Lead poisoning, especially in children, has been a major concern to Health and Welfare Canada since the early 1970’s. Lead in a person’s system either by inhalation or ingestion, can cause damage to the brain, the nervous system and the kidneys. Extreme exposure can cause blindness and even death.
The History of Lead Paint
Latex paint was developed in the 1970’s, before that time, lead based paint was preferred for it’s long wear and color. Nearly all homes built prior to 1950 and about 75% of the homes built before 1978, contain lead based paint.
Some paints manufactured before 1950, contained as much as 50% lead by weight. Later, other pigments were used, and the amount of lead was reduced dramatically, though it was still added to speed up the drying process and to act as a sealant.
In 1976, the Canadian government announced that the amount of lead in interior paint was limited to 0.5 % by weight. Most manufacturers have eliminated the use of lead completely. The American Environmental Protection Agency followed suit by banning the use of interior lead based paints in 1978. As of September 9, 1996, new U.S. Federal regulations require sellers and landlords to provide prospective buyers and renters, disclosure about lead conditions in the home. It is our opinion that Canada will soon be introducing similar legislation.
Children are much more vulnerable than adults where lead poisoning is involved, because their bodies are still developing and easily damaged. The greatest danger of lead poisoning is when the paint is chipped or starts peeling. Children tend to put the paint chips in their mouths.
Like carbon monoxide poisoning, lead poisoning often has no symptoms. Therefore, children living in older homes should have their blood lead level tested as early as 6 months and again at 12 and 24 months. A healthy blood lead level should be below 10 micrograms per tenth of a litre. Lead poisoning can cause a low IQ , attention problems, slow development and learning disabilities. As lead is ingested into the system, it is incorporated into the bones and other tissues. Very little of the lead is excreted, so even small doses can contribute to serious health problems. In extreme cases, lead poisoning can cause damage to a child’s kidneys, hearing, brain, and nervous system.
Risk is maximized to children and adults when homeowners attempt to remove the lead based paint without proper protection. Airborne lead dust has been the cause of many cases of lead poisoning in children as a result of their parents renovations.
Testing for Lead in Paint
Lab Testing: There are several ways to test for lead in paint. The most effective lab testing which includes taking 2″X2″ sample and having it tested layer by layer in an isolated test.
X-Ray and Fluorescent Testing: Portable detectors, used with the x-ray method, are placed on a painted surface and measure the amount of lead in the layers of paint. With this method, the paint surface is not disturbed.
The Swab Test: This is the least effective method of testing for lead in paints. A swab containing some chemicals is applied to the area and the color change is matched to a chart. The problem with this method is that the lead containing paint could be covered with several layers of paint and are sometimes hard to detect.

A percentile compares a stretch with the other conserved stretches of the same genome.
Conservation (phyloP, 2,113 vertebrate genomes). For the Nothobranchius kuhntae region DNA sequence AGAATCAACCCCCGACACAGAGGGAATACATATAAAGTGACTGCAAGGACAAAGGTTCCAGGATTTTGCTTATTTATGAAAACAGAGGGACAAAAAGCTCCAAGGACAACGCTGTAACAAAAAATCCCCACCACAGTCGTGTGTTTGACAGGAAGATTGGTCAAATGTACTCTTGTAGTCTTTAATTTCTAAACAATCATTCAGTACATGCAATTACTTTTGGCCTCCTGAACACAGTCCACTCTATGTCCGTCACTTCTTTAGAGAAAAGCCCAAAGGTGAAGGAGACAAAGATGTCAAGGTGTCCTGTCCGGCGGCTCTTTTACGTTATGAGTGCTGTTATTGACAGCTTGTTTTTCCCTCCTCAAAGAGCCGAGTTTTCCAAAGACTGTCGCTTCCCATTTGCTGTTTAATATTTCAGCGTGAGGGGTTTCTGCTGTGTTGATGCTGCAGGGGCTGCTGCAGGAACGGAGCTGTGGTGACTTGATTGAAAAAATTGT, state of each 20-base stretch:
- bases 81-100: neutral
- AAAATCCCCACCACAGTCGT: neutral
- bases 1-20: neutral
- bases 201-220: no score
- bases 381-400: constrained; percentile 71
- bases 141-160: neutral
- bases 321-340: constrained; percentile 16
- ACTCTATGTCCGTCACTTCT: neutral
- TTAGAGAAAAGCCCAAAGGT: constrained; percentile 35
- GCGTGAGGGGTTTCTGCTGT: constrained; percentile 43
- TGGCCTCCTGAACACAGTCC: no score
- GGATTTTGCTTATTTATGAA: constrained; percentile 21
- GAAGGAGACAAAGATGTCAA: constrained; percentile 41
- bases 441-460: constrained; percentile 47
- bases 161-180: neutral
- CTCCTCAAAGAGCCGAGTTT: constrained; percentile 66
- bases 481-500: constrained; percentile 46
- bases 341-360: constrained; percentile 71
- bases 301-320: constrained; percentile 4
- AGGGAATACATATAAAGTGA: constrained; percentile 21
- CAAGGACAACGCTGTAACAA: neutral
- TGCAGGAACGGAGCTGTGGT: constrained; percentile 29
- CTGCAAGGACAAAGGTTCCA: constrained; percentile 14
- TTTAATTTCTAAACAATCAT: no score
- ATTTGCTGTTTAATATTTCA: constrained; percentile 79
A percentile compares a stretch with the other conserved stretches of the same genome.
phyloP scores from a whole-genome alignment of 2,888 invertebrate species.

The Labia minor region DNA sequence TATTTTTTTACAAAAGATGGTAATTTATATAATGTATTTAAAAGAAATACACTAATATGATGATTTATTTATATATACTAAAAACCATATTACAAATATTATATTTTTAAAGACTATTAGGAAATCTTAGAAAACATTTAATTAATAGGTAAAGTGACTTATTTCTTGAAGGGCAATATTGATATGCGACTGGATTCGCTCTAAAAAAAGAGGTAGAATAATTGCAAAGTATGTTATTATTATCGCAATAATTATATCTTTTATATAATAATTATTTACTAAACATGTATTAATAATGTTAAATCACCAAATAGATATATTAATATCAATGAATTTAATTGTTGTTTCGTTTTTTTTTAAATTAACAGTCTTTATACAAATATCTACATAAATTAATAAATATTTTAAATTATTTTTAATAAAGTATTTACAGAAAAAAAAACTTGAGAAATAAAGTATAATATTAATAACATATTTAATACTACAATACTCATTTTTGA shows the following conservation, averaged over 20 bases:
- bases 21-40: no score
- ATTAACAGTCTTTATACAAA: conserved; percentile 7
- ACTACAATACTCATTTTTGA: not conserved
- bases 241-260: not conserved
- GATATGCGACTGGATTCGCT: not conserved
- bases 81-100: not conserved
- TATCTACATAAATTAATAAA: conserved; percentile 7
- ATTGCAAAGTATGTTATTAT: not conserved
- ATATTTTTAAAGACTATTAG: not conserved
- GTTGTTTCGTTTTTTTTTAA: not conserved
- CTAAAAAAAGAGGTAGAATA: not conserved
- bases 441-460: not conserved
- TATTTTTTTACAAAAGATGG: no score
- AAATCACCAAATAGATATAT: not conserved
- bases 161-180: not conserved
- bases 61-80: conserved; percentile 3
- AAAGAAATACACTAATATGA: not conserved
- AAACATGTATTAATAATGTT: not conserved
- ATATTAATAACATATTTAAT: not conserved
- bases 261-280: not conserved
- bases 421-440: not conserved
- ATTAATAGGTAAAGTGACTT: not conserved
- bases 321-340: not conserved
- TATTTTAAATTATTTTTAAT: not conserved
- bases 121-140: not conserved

These are the most common areas where lead paint can be found.
Removal of Lead Based Paints
When possible, the most reliable means of removing lead based paint, is by abatement. This should be done by a professional and can cost on average, $7,500.00 for a single family home and the family should be removed while the work is being done. Be sure that you deal with qualified experts who are giving you professional service and sound advice.
- PROTECT YOUR FAMILY: Women who are pregnant should never be exposed to dust or fumes from paint removal. If paint dust can’t be contained, or if the whole house is being renovated, children and pregnant women should live elsewhere until the work is done.
- PROTECT YOURSELF: Wear coveralls, goggles, gloves and other protective clothing. Use an appropriate respirator. A paper mask does not provide adequate protection. Wash your hands whenever you leave the work area. Do not eat, drink, or smoke while stripping paint.
- PREPARE THE AREA: Remove rugs, drapes and furniture from the area. Objects that can’t be moved should be covered in plastic and taped down. Cover the floor with at least two layers of plastic. Seal heating vents. Cover windows and doors with plastic.
- USE SAFE STRIPPING TECHNIQUES: Heat sanding or sandblasting should never be used to remove lead based paint. Chemical strippers are preferred. However, these strippers may contain methylene chloride or other hazardous chemicals. Read the manufacturers instructions and take precautions. Keep the area well ventilated.
- CLEAN UP : At the end of each day, put waste in a secure container marked “Hazardous Waste”. When the work is completed, wait at least a day to let any dust settle, then do a final clean up. Wash all surfaces with a high phosphate detergent. Clean the basement and closets and any other areas where dust may settle. Vacuum thoroughly.
- DISPOSAL OF WASTE SAFELY: Lead based paint scrapings must be treated as hazardous waste. Contact your municipal waste treatment agency or the Ministry of the Environment of disposal instructions.